Smith said he thought the town was in a better position this year than it has been in recent years because the cost of its health insurance was up by a relatively small amount this year. He thought that town accountant Tim Harrison and building commissioner John Couture had done a good job of keeping costs down and allocating the money the town had in the right places.
Mike Chizy praised the efforts of the town’s finance team, stating that he believed that Sutton was in better shape financially than other towns in the Commonwealth, a sentiment that John Hebert echoed.
Rick Hersom asked when the state would be releasing more solid numbers and Smith said that he expected to have the House budget sometime in April. He asked Smith if his $85,000 deficit included a likely $60,000 or more increase for Blackstone Valley Tech. Smith said he had funded it part and that the final deficit could go as high as $110,000, but it was still too early to say.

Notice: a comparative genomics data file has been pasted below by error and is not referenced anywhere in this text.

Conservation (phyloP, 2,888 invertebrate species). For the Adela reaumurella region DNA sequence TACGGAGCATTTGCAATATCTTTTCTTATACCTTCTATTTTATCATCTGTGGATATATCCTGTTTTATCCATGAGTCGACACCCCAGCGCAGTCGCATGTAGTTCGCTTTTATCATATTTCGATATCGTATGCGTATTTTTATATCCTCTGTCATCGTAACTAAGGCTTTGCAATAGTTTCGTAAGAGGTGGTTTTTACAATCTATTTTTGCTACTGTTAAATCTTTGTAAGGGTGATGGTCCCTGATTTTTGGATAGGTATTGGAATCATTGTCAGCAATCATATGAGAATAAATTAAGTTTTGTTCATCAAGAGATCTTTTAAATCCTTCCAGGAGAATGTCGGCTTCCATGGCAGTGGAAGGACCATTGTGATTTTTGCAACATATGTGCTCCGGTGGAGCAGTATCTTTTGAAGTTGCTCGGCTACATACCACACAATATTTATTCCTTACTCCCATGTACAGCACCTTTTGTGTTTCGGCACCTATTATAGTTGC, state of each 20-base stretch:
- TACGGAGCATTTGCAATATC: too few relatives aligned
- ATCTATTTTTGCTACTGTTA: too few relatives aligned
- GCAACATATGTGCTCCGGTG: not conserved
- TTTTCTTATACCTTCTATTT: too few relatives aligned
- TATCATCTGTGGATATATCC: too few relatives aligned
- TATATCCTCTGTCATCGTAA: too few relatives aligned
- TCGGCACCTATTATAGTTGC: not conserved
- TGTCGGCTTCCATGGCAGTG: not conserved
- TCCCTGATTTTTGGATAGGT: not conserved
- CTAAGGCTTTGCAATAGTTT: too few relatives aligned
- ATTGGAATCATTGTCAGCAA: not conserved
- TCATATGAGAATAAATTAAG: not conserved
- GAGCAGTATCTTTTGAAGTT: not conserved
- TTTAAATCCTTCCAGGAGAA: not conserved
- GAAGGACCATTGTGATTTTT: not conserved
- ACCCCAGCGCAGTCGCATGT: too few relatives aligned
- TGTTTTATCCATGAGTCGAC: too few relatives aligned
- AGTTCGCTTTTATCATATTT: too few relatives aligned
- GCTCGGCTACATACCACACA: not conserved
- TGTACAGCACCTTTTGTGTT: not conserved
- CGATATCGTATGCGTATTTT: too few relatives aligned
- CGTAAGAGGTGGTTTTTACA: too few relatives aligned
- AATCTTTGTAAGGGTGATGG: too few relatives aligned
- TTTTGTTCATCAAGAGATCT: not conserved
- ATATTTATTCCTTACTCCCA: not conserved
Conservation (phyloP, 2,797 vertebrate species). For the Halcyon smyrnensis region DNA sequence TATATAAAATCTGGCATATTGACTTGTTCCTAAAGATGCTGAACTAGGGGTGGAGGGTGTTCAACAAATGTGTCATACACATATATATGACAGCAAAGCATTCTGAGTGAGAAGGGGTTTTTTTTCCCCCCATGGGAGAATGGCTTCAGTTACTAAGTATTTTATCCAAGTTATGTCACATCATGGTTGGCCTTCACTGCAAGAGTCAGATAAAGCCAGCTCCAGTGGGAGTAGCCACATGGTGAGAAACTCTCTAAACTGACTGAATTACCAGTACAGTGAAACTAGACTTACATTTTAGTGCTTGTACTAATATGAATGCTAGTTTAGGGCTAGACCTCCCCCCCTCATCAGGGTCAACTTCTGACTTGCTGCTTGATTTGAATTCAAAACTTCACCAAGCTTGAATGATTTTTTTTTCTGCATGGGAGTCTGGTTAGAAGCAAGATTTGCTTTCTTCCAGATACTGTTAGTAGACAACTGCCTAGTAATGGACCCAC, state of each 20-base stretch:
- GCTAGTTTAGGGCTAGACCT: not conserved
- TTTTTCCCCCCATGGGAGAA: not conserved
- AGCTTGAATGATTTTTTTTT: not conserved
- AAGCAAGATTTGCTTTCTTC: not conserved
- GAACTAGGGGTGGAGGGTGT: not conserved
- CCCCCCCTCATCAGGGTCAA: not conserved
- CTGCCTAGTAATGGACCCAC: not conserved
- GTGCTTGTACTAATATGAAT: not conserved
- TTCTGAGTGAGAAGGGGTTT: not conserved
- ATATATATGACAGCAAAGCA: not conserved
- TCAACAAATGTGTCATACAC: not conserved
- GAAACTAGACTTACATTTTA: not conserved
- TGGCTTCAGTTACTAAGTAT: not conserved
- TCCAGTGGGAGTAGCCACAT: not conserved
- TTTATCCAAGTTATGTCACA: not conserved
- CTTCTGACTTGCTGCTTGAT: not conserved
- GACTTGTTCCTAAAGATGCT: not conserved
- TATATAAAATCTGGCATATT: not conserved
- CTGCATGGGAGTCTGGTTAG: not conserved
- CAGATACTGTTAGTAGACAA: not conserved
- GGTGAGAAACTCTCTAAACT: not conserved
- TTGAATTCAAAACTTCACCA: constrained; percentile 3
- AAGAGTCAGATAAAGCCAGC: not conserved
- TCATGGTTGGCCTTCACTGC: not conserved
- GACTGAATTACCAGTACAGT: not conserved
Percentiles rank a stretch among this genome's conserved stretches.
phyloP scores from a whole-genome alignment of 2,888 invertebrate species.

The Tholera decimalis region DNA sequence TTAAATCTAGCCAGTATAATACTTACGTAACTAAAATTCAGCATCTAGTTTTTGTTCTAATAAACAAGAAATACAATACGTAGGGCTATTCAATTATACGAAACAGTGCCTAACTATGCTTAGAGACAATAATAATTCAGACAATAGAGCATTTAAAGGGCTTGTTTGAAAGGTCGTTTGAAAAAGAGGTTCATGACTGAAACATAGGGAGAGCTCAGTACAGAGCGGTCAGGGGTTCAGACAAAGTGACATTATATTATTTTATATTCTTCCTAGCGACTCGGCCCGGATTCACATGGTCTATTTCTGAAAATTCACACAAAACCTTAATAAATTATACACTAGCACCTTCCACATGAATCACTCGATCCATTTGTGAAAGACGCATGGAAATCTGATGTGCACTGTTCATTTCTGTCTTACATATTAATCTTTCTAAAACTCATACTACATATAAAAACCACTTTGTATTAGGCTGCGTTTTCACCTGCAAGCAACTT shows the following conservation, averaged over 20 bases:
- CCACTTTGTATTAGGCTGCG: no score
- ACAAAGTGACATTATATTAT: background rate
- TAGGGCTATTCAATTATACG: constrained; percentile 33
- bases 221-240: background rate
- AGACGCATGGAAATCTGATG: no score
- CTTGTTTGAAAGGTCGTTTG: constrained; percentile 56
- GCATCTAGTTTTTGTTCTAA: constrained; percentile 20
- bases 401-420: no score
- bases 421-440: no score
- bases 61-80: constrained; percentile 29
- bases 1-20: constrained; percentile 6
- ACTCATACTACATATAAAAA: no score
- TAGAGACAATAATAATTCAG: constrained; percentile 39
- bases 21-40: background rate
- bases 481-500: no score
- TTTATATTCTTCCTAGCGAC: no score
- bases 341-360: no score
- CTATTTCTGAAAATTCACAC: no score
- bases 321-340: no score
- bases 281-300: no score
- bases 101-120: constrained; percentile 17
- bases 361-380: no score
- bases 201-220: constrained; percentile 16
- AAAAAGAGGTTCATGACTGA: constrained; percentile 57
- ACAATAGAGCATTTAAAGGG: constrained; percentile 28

Ken Stuart said he applauded that Smith was not dipping into its stabilization fund to balance the budget. He called cutting the teaching positions “a necessary evil” in the current economic times and blamed the state for its lack of financial support.
Smith said that the budget would be balanced by March, something that he had no choice in doing.
Chizy said the state started the state lottery for one purpose—to help the cities and towns. Since then, the state has cut this aid over and over until the town is now receiving $350,000 less in lottery money than it should.